The End of the Mancession: What It Means For Women

Last Updated Jun 7, 2011 9:30 AM EDT

Is the "Mancession" over? And if it is, what does that mean for women?

I started thinking about this after reading the recent Slate.com article that discussed that while men lost 70 percent more jobs than women (mostly in construction and manufacturing), they are recovering them faster. Specifically: in 2010, men gained slightly more than a million jobs. Women? A relatively paltry 149,000.

Interestingly, a Time magazine blogger stated that while the stats prove women aren't bouncing back alongside men, it's not all bad news: women are not only becoming better educated than men, they are also starting more businesses than men, which could mean they'll create more jobs for other women.

Post-recession, will men rebound ahead of women, where they have historically been in terms of pay rates and promotions? Or will education truly be an equalizer? Once more women are in positions of power, whether from being promoted to the executive level, elected to board positions, or starting their own businesses, will they bring other women along up with them up corporate ladders?

To further understand the effect of the end of the "Mancession," I asked three industry experts and leaders -- Kimberly Schneiderman of City Career Services in New York City, Gayle Abbott of Strategic Alignment Partners, Inc., and Ilene H. Lang, President & CEO, Catalyst, to discuss:

Are you seeing these issues in your work? Abbott: What I'm seeing is that [the trends are] more an organization sector issue, as opposed to a gender issue, but that there are industries where there are higher percentages of one gender or another. Therefore, as the sector is affected, so will the people tied to that sector be affected.
What role will education have for women -- and is it already closing pay gaps? Lang: Companies cannot afford to overlook this talent pipeline. More than 50 percent of undergraduates earning degrees are women; more than 50 percent of PhDs and most professional degrees are earned by women. [But] according to Catalyst's report, Pipeline's Broken Promise, women MBAs earn $4,600 less in their first job post business school. U.S. Census data shows that the median salary for women with a Master's degree is lower than the median salary for men with a Bachelor's degree.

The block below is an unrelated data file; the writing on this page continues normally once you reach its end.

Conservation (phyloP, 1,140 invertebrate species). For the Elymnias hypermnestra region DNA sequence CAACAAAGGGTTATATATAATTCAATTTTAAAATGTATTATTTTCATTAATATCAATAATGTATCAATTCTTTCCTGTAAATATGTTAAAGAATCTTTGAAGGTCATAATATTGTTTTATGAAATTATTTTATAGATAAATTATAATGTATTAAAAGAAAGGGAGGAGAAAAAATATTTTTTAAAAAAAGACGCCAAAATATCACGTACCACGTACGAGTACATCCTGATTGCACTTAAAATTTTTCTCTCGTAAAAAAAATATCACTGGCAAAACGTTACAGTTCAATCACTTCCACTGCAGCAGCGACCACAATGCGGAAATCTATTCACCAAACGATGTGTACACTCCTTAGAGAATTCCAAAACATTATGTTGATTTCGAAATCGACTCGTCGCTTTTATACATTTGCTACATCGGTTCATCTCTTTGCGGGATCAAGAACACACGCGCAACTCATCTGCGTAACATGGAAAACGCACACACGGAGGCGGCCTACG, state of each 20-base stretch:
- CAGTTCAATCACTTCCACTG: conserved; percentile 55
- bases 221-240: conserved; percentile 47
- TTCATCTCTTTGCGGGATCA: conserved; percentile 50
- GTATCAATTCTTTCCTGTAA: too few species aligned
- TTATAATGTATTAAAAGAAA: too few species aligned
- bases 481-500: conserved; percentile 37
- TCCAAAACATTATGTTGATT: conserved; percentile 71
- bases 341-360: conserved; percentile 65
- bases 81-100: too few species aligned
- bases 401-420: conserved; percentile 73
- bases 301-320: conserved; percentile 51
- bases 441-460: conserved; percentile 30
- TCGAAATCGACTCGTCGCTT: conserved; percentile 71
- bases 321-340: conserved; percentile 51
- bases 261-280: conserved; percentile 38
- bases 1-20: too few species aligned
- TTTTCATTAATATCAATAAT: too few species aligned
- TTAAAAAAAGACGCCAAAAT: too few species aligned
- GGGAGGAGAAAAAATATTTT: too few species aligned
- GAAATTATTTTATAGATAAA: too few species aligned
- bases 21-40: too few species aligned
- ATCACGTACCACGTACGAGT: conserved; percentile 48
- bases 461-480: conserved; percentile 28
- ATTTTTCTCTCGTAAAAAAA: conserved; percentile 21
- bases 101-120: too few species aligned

What are some tips women can use to progress post-"Mancession"? Schneiderman: A concentration on marketing their accomplishments and achievements to higher-ups and potential employers throughout one's career is one of the most powerful tools a female has in climbing the corporate ladder.
Lang: Catalyst recommends that women look at the number of women in senior leadership positions when considering an organization. If there are none or very few women at the top, it shows that the organization may not value inclusion and advancing talented women to leadership positions. Also, engage a sponsor. Catalyst research shows that sponsorship -- an active form of mentoring -- is critical for women's career advancement.
What else struck you about these reports? Schneiderman: If Slate's information is accurate, women are exiting government-based positions at an alarming rate. Depending on the type of positions that are being affected, it could ultimately affect policy creation and program development [that further affect women].
What do you think about the Slate & Time articles and this discussion? Please sign in below and share.
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    Amy Levin-Epstein is a freelance writer who has been published in dozens of magazines (including Glamour, Self and Redbook), websites (including AOLHealth.com, Babble.com and Details.com) and newspapers (including The New York Post and the Boston Globe). To read more of her writing, visit AmyLevinEpstein.com.

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